In spite of his domination of the country charts over the past two decades, Garth Brooks has consistently worn his Seventies rock influences on his sleeve. Whether covering Aerosmith’s “The Fever” or paying homage to “American Pie” writer Don McLean onstage at Central Park in 1997, Brooks has made no secret of his devotion to the singers and songwriters whose music shaped that decade and has continued to influence yet another generation of musicians.
One of the acts who would play an integral role in Brooks earning a chart-topping hit was New Yorker Billy Joel. Calling it “the longest shot we took with a song,” Brooks included “Shameless,” a track from the Piano Man’s 1989 Storm Front album, on his 1991 LP, Ropin’ the Wind. Released as the second single from that album, it was the first of three Number One country singles from the disc, which would go on to sell more than 15 million copies worldwide. Brooks’ “Shameless” cover, a Number One in Canada as well, also made a dent on the charts in the U.K. and Holland.
In July 2008, a decade after they shared the Central Park stage, Brooks and Joel teamed again for a performance of “Shameless” at historic Shea Stadium, the home of baseball’s New York Mets in the Flushing neighborhood of Queens. The two concerts Joel gave at Shea, with a combined attendance of 110,000, were the last event staged at the iconic ballpark. A year later, the stadium was demolished to make way for more parking at the Mets’ current home, Citi Field. Other guests of Joel’s during the concerts included John Mayer, Roger Daltrey, Steven Tyler, Tony Bennett, John Mellencamp and Paul McCartney, who first played Shea Stadium with his band, the Beatles, in 1965.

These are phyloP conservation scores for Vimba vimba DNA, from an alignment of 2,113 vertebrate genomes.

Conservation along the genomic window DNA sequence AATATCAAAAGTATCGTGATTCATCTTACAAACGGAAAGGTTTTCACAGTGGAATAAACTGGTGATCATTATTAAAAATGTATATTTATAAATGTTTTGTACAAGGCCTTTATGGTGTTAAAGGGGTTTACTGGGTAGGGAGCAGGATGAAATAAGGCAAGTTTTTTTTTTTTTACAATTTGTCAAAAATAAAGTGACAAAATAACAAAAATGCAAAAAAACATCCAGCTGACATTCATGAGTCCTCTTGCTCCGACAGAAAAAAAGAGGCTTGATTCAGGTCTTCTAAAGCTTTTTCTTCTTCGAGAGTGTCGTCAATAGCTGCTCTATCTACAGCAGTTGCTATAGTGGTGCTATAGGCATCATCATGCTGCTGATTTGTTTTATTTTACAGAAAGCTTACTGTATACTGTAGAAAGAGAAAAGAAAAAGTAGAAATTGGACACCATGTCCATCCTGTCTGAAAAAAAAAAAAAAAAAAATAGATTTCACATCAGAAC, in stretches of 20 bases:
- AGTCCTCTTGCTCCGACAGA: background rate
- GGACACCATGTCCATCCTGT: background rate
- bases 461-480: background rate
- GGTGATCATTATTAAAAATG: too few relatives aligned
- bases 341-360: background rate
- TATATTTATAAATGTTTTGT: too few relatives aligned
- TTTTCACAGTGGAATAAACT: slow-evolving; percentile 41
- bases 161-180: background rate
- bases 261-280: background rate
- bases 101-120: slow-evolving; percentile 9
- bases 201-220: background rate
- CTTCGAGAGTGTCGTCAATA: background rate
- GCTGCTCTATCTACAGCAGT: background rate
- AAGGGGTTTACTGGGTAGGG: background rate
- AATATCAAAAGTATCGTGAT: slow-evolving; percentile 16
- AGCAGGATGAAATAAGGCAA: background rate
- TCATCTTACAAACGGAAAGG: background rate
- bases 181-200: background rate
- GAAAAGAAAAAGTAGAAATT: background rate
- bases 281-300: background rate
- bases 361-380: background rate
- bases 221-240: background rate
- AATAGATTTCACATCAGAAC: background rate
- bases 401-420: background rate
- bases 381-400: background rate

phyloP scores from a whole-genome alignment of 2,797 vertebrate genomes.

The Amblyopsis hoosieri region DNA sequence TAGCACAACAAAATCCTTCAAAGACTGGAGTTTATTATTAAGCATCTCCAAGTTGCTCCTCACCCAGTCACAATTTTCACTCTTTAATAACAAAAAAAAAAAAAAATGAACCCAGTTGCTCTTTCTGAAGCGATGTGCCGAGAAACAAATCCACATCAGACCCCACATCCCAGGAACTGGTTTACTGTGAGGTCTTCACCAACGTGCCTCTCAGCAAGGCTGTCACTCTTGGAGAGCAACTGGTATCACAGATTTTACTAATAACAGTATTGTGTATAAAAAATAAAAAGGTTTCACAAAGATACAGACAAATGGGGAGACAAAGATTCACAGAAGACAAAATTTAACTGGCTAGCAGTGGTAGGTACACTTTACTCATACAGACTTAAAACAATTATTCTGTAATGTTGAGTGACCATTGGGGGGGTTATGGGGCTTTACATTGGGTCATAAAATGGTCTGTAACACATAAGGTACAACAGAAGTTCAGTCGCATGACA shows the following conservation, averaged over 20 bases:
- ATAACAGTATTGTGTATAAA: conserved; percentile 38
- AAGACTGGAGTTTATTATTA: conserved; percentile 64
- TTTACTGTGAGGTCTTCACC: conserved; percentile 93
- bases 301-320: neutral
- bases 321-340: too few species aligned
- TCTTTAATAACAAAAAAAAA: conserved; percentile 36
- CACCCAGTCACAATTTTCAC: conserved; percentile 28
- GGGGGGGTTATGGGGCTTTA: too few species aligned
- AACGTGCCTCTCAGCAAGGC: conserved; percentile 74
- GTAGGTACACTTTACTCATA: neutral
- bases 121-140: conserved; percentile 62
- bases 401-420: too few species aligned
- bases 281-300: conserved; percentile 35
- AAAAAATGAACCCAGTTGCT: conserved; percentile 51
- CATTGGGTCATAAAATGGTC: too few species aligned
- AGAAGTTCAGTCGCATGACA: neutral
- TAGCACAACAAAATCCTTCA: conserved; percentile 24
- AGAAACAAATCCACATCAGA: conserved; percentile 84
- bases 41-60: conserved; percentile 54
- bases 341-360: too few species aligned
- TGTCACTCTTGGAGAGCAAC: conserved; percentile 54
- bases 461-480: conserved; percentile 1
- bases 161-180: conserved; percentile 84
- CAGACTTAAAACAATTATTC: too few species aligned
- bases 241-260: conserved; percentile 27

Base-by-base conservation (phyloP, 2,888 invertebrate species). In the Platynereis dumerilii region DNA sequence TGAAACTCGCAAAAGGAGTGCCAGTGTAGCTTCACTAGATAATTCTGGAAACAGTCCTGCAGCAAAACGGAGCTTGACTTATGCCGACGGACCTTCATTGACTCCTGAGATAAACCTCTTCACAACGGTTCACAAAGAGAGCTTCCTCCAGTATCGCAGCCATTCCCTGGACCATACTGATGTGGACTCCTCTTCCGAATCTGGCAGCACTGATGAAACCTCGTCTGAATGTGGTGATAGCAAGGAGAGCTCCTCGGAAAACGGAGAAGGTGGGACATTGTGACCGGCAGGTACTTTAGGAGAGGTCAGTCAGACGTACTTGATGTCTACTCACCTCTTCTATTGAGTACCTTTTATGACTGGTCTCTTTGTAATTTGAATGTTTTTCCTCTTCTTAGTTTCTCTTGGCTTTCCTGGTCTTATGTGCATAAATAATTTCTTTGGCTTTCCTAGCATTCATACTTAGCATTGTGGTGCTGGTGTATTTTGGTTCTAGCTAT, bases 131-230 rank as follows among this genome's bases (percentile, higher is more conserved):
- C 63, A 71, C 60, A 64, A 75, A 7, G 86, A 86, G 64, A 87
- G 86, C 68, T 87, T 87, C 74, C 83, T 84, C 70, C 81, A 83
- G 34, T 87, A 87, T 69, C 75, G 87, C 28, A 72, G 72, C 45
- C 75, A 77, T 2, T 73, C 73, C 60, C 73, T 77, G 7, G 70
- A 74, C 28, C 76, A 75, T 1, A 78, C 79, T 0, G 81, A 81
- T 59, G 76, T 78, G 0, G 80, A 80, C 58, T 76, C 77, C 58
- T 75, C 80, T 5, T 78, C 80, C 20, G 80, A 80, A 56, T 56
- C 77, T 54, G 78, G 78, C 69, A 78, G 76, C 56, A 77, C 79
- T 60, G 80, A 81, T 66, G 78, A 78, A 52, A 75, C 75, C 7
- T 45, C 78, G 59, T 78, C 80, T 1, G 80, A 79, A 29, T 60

Since Brooks’ rendition of “Shameless” raised country fans’ awareness of Billy Joel and his music, one would hope the man who penned the song has since expanded his own view of country music beyond this cringe-worthy assessment of it captured during a 1995 event in Germany. Asked by an audience member about Brooks’ recording of the song, Joel noted that when he first wrote “Shameless” he could hear Jimi Hendrix (who often chewed gum while he sang) singing it. Yet, as a native New Yorker, the singer also admitted he was mostly unfamiliar with “country-western” music — a point he went on to prove in the clip by continually referring to it by that outdated term. As if that wasn’t bad enough, he then proceeded to poke fun at the genre with a made-up song that begins with the lyrics, “Well, I went into town the other night to see if I could start a fight. . .” (And, no, it doesn’t get any cleverer than that.) Thankfully, Joel’s financial success with Brooks’ version of “Shameless” wasn’t enough to encourage him to pursue a “country-western” career.